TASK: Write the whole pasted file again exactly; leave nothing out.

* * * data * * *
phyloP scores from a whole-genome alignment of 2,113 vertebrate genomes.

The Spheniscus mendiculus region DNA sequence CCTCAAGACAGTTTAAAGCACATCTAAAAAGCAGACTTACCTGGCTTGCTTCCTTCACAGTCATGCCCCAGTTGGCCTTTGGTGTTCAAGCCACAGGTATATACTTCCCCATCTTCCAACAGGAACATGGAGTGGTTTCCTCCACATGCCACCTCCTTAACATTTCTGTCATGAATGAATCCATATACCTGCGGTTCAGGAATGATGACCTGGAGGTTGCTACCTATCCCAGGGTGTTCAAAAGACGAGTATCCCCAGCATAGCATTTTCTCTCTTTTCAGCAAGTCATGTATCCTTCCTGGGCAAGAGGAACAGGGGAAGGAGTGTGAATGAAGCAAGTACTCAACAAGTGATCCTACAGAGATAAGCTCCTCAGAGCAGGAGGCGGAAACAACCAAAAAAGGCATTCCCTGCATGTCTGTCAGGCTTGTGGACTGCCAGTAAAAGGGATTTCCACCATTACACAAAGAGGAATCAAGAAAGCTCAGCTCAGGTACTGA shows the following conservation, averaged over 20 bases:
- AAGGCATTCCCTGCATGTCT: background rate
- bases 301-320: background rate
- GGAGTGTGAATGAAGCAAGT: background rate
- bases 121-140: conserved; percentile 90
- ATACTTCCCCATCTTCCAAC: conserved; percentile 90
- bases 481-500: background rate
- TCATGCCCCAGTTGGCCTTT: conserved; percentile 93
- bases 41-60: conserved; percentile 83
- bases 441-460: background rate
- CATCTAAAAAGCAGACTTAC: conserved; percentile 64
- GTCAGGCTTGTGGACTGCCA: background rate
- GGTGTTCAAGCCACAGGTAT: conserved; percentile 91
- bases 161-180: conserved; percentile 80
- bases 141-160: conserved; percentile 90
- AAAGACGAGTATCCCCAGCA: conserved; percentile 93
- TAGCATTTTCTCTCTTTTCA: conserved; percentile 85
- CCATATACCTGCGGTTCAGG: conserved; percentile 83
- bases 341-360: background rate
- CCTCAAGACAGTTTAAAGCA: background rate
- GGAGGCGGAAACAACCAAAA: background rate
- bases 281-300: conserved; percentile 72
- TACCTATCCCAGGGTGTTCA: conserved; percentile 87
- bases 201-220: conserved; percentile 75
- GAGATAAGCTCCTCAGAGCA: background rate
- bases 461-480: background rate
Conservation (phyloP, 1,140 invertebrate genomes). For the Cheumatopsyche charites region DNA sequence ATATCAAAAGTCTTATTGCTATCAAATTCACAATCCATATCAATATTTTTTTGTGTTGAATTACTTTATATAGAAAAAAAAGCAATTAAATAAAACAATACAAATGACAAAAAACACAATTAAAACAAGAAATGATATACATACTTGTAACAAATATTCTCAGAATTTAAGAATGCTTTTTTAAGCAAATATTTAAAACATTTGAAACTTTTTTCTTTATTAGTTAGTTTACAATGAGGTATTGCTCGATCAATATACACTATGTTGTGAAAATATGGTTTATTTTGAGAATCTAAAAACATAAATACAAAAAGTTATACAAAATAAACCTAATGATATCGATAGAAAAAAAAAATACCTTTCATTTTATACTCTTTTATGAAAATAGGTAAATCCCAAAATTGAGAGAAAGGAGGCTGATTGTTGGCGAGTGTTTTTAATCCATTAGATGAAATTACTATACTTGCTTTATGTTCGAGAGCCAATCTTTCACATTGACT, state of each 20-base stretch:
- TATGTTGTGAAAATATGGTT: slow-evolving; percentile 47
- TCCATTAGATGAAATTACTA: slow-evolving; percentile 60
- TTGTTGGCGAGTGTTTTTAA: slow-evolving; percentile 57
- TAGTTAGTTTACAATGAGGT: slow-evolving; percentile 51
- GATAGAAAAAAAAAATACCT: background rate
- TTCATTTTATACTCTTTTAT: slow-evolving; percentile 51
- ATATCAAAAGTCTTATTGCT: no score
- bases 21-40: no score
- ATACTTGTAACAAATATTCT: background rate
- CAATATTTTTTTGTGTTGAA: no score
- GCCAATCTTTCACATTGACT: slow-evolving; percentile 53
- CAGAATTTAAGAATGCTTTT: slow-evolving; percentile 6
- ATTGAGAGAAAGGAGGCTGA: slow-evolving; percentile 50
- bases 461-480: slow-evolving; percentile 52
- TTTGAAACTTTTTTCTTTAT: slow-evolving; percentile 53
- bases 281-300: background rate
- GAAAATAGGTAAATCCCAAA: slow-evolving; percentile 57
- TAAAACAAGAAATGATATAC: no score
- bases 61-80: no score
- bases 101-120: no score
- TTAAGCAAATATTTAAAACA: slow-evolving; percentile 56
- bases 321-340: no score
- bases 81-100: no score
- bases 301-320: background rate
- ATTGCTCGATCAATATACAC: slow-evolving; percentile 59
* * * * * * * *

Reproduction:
phyloP scores from a whole-genome alignment of 2,113 vertebrate genomes.

The Spheniscus mendiculus region DNA sequence CCTCAAGACAGTTTAAAGCACATCTAAAAAGCAGACTTACCTGGCTTGCTTCCTTCACAGTCATGCCCCAGTTGGCCTTTGGTGTTCAAGCCACAGGTATATACTTCCCCATCTTCCAACAGGAACATGGAGTGGTTTCCTCCACATGCCACCTCCTTAACATTTCTGTCATGAATGAATCCATATACCTGCGGTTCAGGAATGATGACCTGGAGGTTGCTACCTATCCCAGGGTGTTCAAAAGACGAGTATCCCCAGCATAGCATTTTCTCTCTTTTCAGCAAGTCATGTATCCTTCCTGGGCAAGAGGAACAGGGGAAGGAGTGTGAATGAAGCAAGTACTCAACAAGTGATCCTACAGAGATAAGCTCCTCAGAGCAGGAGGCGGAAACAACCAAAAAAGGCATTCCCTGCATGTCTGTCAGGCTTGTGGACTGCCAGTAAAAGGGATTTCCACCATTACACAAAGAGGAATCAAGAAAGCTCAGCTCAGGTACTGA shows the following conservation, averaged over 20 bases:
- AAGGCATTCCCTGCATGTCT: background rate
- bases 301-320: background rate
- GGAGTGTGAATGAAGCAAGT: background rate
- bases 121-140: conserved; percentile 90
- ATACTTCCCCATCTTCCAAC: conserved; percentile 90
- bases 481-500: background rate
- TCATGCCCCAGTTGGCCTTT: conserved; percentile 93
- bases 41-60: conserved; percentile 83
- bases 441-460: background rate
- CATCTAAAAAGCAGACTTAC: conserved; percentile 64
- GTCAGGCTTGTGGACTGCCA: background rate
- GGTGTTCAAGCCACAGGTAT: conserved; percentile 91
- bases 161-180: conserved; percentile 80
- bases 141-160: conserved; percentile 90
- AAAGACGAGTATCCCCAGCA: conserved; percentile 93
- TAGCATTTTCTCTCTTTTCA: conserved; percentile 85
- CCATATACCTGCGGTTCAGG: conserved; percentile 83
- bases 341-360: background rate
- CCTCAAGACAGTTTAAAGCA: background rate
- GGAGGCGGAAACAACCAAAA: background rate
- bases 281-300: conserved; percentile 72
- TACCTATCCCAGGGTGTTCA: conserved; percentile 87
- bases 201-220: conserved; percentile 75
- GAGATAAGCTCCTCAGAGCA: background rate
- bases 461-480: background rate
Conservation (phyloP, 1,140 invertebrate genomes). For the Cheumatopsyche charites region DNA sequence ATATCAAAAGTCTTATTGCTATCAAATTCACAATCCATATCAATATTTTTTTGTGTTGAATTACTTTATATAGAAAAAAAAGCAATTAAATAAAACAATACAAATGACAAAAAACACAATTAAAACAAGAAATGATATACATACTTGTAACAAATATTCTCAGAATTTAAGAATGCTTTTTTAAGCAAATATTTAAAACATTTGAAACTTTTTTCTTTATTAGTTAGTTTACAATGAGGTATTGCTCGATCAATATACACTATGTTGTGAAAATATGGTTTATTTTGAGAATCTAAAAACATAAATACAAAAAGTTATACAAAATAAACCTAATGATATCGATAGAAAAAAAAAATACCTTTCATTTTATACTCTTTTATGAAAATAGGTAAATCCCAAAATTGAGAGAAAGGAGGCTGATTGTTGGCGAGTGTTTTTAATCCATTAGATGAAATTACTATACTTGCTTTATGTTCGAGAGCCAATCTTTCACATTGACT, state of each 20-base stretch:
- TATGTTGTGAAAATATGGTT: slow-evolving; percentile 47
- TCCATTAGATGAAATTACTA: slow-evolving; percentile 60
- TTGTTGGCGAGTGTTTTTAA: slow-evolving; percentile 57
- TAGTTAGTTTACAATGAGGT: slow-evolving; percentile 51
- GATAGAAAAAAAAAATACCT: background rate
- TTCATTTTATACTCTTTTAT: slow-evolving; percentile 51
- ATATCAAAAGTCTTATTGCT: no score
- bases 21-40: no score
- ATACTTGTAACAAATATTCT: background rate
- CAATATTTTTTTGTGTTGAA: no score
- GCCAATCTTTCACATTGACT: slow-evolving; percentile 53
- CAGAATTTAAGAATGCTTTT: slow-evolving; percentile 6
- ATTGAGAGAAAGGAGGCTGA: slow-evolving; percentile 50
- bases 461-480: slow-evolving; percentile 52
- TTTGAAACTTTTTTCTTTAT: slow-evolving; percentile 53
- bases 281-300: background rate
- GAAAATAGGTAAATCCCAAA: slow-evolving; percentile 57
- TAAAACAAGAAATGATATAC: no score
- bases 61-80: no score
- bases 101-120: no score
- TTAAGCAAATATTTAAAACA: slow-evolving; percentile 56
- bases 321-340: no score
- bases 81-100: no score
- bases 301-320: background rate
- ATTGCTCGATCAATATACAC: slow-evolving; percentile 59